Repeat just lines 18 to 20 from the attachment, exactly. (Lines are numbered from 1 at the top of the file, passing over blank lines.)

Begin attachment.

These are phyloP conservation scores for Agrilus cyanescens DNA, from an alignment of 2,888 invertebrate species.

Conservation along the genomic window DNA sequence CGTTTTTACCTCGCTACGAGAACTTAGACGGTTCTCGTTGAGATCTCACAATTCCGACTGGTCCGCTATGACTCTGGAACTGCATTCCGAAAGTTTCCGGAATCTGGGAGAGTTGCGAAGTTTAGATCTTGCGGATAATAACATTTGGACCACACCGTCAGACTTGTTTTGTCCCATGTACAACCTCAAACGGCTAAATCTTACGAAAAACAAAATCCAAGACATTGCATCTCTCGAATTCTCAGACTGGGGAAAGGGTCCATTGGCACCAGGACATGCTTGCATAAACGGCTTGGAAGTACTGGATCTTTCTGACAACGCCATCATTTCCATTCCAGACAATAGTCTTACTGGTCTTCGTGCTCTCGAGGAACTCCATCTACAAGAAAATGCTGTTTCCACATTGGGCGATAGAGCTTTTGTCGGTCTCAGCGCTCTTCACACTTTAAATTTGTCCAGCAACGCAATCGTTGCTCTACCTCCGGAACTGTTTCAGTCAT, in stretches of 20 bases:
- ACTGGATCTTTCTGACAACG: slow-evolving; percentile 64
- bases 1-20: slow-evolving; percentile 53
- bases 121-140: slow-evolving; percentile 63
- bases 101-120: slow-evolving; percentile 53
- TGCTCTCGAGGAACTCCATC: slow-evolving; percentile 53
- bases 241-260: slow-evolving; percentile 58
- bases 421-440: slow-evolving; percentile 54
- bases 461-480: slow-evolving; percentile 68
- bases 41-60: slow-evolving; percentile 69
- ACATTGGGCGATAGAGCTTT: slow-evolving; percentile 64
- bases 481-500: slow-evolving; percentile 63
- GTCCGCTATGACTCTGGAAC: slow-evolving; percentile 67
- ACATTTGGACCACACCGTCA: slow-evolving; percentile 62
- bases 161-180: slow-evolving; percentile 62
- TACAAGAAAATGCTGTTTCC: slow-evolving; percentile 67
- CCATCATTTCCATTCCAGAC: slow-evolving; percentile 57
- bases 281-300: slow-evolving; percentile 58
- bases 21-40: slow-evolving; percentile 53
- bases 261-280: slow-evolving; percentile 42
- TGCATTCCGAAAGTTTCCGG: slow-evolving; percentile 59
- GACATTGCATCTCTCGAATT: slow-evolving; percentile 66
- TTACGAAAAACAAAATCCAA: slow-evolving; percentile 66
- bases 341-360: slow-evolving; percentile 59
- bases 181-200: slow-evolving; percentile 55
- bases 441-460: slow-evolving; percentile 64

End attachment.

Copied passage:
- CCATCATTTCCATTCCAGAC: slow-evolving; percentile 57
- bases 281-300: slow-evolving; percentile 58
- bases 21-40: slow-evolving; percentile 53